Overwatch on the Nintendo Switch is exactly what you expect it to be, and not one iota more. Yes, it is the same game that one can find on PC, PlayStation 4, or the Xbox One, with its rock-solid controls, ease of use, and multiplayer modes all present and working as intended. If one were to ask ‘Does Overwatch on the Switch function?’ the answer would be ‘Yes’.
Yet the Switch is, without question, the worst way to play it. As good as it is, it pales in comparison to every other version.
This primarily comes down to the number of sacrifices made in order for Overwatch to even work on Nintendo’s console. On the technical side, Blizzard has pared back the quality of the graphics and the frame rate in order to ensure everything functions. It’s a blessing that Overwatch’s art style is as stylized as it is because it still looks decent despite the downgrading of the environment and character models. And rather than run at 60 fps, the Switch version is locked in at 30 fps to keep things stable.
And while the majority of the time the action is presented without any drops, larger team fights are another story. No matter how I played Overwatch, be it docked or in handheld mode, there were noticeable lag spikes and framerate drops when more than five people were involved in a fight. Precision characters became incredibly difficult to use as a result, though my tried and true Reaper was able to come out alright when I switched over due to frustration.
When played in docked mode on a TV, Overwatch is a fine, albeit sub-par version of itself. Looking past the visuals, playing it on the Switch brought me back to the days of playing Overwatch on my PS4 before I switched over to PC. It remains popular for a reason, and it’s well designed and diverse cast of characters still makes for a great time. Blocking off control points as Mei, placing massive shields as Orisa, sniping from afar as Widowmaker — from a gameplay standpoint, the Switch port is solid.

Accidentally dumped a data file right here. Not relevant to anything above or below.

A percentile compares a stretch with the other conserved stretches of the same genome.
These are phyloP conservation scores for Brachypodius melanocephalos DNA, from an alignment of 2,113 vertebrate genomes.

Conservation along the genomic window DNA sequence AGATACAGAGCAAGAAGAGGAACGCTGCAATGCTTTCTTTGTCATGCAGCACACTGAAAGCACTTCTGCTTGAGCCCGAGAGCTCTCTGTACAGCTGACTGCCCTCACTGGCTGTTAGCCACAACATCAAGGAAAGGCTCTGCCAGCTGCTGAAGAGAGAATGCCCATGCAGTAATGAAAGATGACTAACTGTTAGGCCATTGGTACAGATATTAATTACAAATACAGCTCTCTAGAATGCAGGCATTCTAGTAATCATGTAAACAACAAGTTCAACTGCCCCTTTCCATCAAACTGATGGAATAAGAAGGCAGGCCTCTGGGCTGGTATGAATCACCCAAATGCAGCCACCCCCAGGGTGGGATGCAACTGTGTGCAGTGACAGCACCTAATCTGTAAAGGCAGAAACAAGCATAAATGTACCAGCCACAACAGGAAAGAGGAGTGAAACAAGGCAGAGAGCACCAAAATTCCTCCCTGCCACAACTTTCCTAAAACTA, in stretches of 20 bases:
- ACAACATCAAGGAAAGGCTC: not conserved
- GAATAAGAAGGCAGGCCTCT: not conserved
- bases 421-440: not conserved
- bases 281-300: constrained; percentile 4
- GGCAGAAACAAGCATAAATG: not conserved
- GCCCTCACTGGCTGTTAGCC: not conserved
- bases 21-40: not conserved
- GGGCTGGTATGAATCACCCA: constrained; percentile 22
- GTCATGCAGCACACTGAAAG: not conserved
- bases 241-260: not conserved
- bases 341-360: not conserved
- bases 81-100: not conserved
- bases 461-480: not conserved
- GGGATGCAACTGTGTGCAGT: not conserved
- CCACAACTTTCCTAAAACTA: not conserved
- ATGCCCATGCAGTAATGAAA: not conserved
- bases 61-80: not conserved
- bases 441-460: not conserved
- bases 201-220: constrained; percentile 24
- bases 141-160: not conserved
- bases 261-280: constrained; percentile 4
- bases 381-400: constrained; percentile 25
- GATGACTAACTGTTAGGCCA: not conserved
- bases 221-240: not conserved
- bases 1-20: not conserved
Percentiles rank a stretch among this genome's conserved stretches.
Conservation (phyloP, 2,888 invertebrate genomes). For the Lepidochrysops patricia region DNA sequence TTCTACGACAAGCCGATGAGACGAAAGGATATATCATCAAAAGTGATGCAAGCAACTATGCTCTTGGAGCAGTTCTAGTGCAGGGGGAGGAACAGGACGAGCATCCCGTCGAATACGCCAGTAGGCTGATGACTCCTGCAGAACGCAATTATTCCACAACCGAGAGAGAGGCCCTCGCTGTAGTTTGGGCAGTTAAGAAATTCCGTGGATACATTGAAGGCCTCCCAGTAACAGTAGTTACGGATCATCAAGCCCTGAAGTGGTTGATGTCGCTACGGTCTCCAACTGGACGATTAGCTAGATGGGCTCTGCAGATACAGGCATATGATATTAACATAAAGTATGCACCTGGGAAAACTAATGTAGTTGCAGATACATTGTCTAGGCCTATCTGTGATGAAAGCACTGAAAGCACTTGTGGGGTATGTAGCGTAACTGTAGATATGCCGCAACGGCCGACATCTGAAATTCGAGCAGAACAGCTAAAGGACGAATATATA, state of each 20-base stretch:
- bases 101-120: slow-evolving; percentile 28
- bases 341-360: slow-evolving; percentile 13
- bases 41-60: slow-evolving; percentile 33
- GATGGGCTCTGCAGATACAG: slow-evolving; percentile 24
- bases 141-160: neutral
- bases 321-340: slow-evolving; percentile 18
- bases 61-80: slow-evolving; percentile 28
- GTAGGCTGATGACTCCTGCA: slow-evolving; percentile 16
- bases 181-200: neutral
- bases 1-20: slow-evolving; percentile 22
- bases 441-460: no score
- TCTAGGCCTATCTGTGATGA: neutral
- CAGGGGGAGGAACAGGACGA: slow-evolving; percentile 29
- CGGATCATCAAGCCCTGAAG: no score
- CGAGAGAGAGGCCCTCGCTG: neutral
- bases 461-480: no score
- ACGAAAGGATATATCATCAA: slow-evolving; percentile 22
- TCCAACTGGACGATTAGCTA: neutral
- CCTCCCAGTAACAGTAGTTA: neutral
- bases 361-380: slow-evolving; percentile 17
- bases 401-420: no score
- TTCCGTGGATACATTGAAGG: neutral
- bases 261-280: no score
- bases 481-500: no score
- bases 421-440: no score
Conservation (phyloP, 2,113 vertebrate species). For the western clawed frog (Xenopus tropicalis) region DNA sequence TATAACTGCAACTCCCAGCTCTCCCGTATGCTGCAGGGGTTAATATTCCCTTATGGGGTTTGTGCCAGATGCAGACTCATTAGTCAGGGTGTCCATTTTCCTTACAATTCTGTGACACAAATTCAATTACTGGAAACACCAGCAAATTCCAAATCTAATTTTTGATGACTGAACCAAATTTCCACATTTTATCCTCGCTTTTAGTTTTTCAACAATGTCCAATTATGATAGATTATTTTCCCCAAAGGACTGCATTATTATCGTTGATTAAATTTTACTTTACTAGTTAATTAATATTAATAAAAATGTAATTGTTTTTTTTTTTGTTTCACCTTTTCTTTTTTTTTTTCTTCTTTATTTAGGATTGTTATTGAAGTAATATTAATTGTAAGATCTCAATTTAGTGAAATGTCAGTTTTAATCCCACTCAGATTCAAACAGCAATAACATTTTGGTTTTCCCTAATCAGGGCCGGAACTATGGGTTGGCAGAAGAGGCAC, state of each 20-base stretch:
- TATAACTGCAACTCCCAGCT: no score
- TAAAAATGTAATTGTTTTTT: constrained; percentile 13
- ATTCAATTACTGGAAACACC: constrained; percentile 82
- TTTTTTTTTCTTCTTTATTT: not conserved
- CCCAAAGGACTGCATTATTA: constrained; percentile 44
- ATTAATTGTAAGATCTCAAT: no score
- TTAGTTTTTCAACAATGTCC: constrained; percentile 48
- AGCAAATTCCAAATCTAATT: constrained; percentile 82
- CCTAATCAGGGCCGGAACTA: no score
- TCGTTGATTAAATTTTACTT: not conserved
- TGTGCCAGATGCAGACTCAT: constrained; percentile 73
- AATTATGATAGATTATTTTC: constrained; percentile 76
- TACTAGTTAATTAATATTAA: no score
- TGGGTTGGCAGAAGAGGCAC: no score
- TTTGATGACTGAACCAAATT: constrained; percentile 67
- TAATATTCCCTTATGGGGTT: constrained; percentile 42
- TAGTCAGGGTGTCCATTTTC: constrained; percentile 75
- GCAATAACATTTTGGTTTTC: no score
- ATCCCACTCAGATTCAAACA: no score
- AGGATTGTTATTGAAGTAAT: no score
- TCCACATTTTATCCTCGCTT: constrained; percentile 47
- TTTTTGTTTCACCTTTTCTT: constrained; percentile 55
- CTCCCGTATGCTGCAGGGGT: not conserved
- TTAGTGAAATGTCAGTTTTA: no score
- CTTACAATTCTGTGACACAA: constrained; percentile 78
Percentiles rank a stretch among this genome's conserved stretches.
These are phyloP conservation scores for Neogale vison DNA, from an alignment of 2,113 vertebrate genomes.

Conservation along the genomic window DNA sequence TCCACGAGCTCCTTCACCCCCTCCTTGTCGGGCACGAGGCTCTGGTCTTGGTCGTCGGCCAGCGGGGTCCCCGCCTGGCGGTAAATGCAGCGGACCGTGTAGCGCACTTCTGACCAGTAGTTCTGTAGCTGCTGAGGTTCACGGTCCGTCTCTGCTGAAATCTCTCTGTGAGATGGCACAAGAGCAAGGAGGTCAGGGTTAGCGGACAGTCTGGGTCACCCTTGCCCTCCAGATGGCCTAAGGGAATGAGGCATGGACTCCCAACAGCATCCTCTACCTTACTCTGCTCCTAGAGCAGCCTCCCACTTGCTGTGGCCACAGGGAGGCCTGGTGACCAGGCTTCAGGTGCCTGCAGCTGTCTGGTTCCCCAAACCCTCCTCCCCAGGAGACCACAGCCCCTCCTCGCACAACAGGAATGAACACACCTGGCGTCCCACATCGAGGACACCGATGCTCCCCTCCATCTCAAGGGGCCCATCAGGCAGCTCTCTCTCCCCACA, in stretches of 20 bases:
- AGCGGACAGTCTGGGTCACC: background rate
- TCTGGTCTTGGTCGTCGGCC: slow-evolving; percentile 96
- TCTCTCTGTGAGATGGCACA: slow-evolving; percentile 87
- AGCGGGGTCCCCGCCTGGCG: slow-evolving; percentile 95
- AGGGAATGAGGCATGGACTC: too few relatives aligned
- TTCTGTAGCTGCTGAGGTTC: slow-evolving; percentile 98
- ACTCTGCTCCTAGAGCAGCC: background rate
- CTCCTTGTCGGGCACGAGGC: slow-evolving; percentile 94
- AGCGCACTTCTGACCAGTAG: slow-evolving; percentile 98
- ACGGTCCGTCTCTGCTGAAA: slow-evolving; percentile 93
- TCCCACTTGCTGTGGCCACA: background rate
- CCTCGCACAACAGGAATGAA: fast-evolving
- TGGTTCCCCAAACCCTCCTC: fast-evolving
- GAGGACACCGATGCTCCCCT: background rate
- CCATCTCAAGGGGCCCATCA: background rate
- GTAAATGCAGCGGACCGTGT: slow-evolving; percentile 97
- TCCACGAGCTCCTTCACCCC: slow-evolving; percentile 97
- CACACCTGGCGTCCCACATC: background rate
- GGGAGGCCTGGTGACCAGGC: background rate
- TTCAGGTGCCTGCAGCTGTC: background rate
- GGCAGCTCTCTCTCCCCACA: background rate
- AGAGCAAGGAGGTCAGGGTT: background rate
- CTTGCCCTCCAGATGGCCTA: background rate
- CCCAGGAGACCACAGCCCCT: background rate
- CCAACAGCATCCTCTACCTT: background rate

The issues that do arise, however, are not so much fixable as they are integral to playing on the Switch. In terms of controllers, the Pro Controller is the best option if you can use it, as its joysticks feel much better and provide more of a response than those found on the Joy-Cons. They’re the reason why I find that going portable is the weaker option, as I found that the sticks on the Joy-Cons make it more difficult to properly aim.
One of the biggest benefits of playing Overwatch on the Switch — the ability to play it on the go — is made more difficult by the lack of visual sharpness. It was difficult for me to spot faster-moving opponents in the environments, and I couldn’t always tell if I was properly targeting an enemy or not. This would be easier to look past in a single-player game, but in a competitive multiplayer title, it makes portability the least appealing option.
The single biggest addition is the option for gyroscopic controls. I rarely get motion sickness when playing games, but I had to quickly turn it off due to nausea. Though I am certain others feel differently, I found it too unwieldy to properly use when aiming. This stands in contrast to other shooters that make use of gyroscopic controls and succeed; Splatoon 2 being a prime example. It doesn’t fare well here, which is disappointing but not entirely surprising.
Again, I should reiterate that despite all of my issues with the Switch port, I still enjoyed playing Overwatch on it because it is really hard to muck up such a solid foundation. But the keyword here is ‘despite’. On the PC and other consoles, these issues are nonexistent. There’s also little reason for existing players to make the jump to the Switch, as cross-progression is not currently implemented.
If you have never played Overwatch before, I can imagine you’ll find plenty to love about its Switch port. But I strongly recommend playing any other version instead, as the flaws will become all too clear sooner rather than later on the Switch.